Tectonics and Geodynamics

tetons

  • James Channell investigates the application of paleomagnetism to paleogeographies in mountain belts, notably in the Alpine-Mediterranean area. The objective has been to reconstruct the pre-deformational relative position of rock bodies (on scales from individual thrust sheets to entire continents). High-resolution records of geomagnetic field behavior from Quaternary deep-sea sediments have provided a clearer picture of the spatial and temporal characteristics of geomagnetic (secular) variation that are now being used to constrain computer-generated models of the geodynamo. (email:jetc@ufl.edu)
  • David Foster‘s research is focused on the tectonic evolution of continents, mountain belts, and extensional basins. He uses the research tools of thermochronology, structural geology, metamorphic petrology, and isotope geochemistry to understand the processes involved in the evolution of continental crust and large-scale earth features. Geochronologic and thermochronologic dating methods (Ar-Ar, fission-track, U-Pb) are used extensively in his research to directly date tectonic/thermal events, exhumation rates, and movement along faults and shear zone. He is also researching the relationships between tectonics and landscape evolution. (email: dafoster@ufl.edu)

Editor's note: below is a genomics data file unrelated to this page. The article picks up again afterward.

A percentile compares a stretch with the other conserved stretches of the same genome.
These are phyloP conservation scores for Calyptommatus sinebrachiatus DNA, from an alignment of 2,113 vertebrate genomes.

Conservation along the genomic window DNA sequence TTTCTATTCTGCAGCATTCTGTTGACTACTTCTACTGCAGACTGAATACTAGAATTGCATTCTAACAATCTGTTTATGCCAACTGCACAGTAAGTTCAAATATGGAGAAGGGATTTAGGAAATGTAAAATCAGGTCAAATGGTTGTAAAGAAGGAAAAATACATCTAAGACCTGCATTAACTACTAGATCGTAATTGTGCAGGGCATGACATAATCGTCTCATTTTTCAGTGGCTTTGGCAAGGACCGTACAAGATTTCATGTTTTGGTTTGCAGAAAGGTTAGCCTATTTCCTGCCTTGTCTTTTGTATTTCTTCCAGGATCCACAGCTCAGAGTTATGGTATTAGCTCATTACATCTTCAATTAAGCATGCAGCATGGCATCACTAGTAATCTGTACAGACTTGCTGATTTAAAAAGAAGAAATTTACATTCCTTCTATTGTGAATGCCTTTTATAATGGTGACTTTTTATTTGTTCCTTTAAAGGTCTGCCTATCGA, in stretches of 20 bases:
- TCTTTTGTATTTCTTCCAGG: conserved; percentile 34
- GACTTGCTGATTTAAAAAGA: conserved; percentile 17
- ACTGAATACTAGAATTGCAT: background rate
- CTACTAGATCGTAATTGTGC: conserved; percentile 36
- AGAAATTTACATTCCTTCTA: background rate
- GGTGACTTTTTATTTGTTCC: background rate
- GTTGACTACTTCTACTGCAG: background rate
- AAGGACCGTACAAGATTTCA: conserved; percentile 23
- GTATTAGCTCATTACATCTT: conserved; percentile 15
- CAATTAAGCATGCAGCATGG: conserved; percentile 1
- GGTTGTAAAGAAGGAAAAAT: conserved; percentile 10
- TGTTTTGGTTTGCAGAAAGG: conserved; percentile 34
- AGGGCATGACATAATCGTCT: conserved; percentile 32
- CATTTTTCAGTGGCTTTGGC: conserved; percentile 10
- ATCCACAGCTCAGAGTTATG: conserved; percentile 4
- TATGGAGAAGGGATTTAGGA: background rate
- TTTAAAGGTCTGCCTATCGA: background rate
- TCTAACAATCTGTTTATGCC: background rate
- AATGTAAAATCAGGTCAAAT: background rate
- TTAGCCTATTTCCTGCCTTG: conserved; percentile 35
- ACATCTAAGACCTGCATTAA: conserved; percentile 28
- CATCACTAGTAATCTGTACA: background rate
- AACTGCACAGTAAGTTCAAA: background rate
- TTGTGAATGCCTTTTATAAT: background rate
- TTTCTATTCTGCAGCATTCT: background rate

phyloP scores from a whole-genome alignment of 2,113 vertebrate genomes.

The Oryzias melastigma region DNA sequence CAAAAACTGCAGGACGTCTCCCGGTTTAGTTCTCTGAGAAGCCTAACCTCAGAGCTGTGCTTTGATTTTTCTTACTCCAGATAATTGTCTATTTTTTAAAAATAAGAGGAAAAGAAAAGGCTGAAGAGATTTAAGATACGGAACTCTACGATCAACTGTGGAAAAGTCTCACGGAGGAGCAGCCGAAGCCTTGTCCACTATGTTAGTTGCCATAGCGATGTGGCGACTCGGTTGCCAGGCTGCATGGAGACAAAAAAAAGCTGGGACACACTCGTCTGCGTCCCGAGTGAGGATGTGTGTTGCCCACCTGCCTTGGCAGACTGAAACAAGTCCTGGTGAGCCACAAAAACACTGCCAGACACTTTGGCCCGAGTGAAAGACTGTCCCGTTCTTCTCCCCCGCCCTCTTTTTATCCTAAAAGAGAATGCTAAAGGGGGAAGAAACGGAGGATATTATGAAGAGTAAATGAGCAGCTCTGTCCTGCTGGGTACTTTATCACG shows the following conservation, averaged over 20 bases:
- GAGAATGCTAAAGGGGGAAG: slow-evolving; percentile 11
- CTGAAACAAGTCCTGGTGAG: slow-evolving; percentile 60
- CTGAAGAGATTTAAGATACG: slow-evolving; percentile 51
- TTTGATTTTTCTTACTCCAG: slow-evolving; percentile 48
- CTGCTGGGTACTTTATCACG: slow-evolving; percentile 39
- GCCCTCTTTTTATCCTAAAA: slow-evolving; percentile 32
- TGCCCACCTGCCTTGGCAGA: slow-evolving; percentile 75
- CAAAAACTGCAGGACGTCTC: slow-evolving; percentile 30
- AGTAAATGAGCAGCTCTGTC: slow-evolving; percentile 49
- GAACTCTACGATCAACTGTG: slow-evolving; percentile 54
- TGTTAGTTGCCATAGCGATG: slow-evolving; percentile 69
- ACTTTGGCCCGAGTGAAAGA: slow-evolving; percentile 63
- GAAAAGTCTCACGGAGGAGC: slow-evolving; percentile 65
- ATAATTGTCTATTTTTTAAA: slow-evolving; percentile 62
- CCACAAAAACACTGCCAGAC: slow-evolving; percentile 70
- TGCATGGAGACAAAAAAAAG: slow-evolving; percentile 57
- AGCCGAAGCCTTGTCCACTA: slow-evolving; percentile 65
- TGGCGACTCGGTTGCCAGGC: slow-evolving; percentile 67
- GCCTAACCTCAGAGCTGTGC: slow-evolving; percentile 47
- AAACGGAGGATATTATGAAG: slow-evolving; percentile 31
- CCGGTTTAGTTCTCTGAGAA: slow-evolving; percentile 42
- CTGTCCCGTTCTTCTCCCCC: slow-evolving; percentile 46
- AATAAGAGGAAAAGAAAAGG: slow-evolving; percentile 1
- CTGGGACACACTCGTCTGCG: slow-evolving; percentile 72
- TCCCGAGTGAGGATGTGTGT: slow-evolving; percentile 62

• Joe Meert‘s research is aimed at deciphering the assembly and breakup of Proterozoic-Early Paleozoic supercontinents using a combination of paleomagnetism and geochronology. The research bears directly on issues regarding ancient paleoclimates (such as the Snowball Earth hypothesis), geodynamics (plate speed limits and true polar wander) and the evolutionary pulse and the beginning of the Phanerozoic. (email: jmeert@ufl.edu)
  • Kyoungwon “Kyle” Min‘s research includes understanding pressure-temperature-time paths of various tectonic units to better document tectono-metamorphic evolutions. He also attempts to calibrate absolute time scales of the earth system history. (email: kmin@ufl.edu)
  • Paul Mueller‘s research is directed towards developing a better understanding of the origin and evolution of continents and continental crust in particular. The primary focus involves detailed elemental, isotopic, and geochronologic analyses of Precambrian rocks from two principal areas, Northern Rocky Mountains and Southern Appalachian Mountains. These areas are particularly well suited to address fundamental questions concerning the segregation of continental crust from the mantle as well as its aggregation to form modern continents. In particular, crustal sections from these two areas are providing important insight into large scale geodynamic questions, such as supercontinent cycles (e.g., the formation and disruption of Laurentia and Rodinina). (email: pamueller@ufl.edu)
  • Ray Russo works on tectonics and seismology with an emphasis on upper mantle flow and lithosphere-asthenosphere interactions. With students and colleagues he is currently running a broadband seismic experiment aimed at understanding subduction of the Chile Spreading Ridge beneath the southern Andes. (email: rrusso@ufl.edu)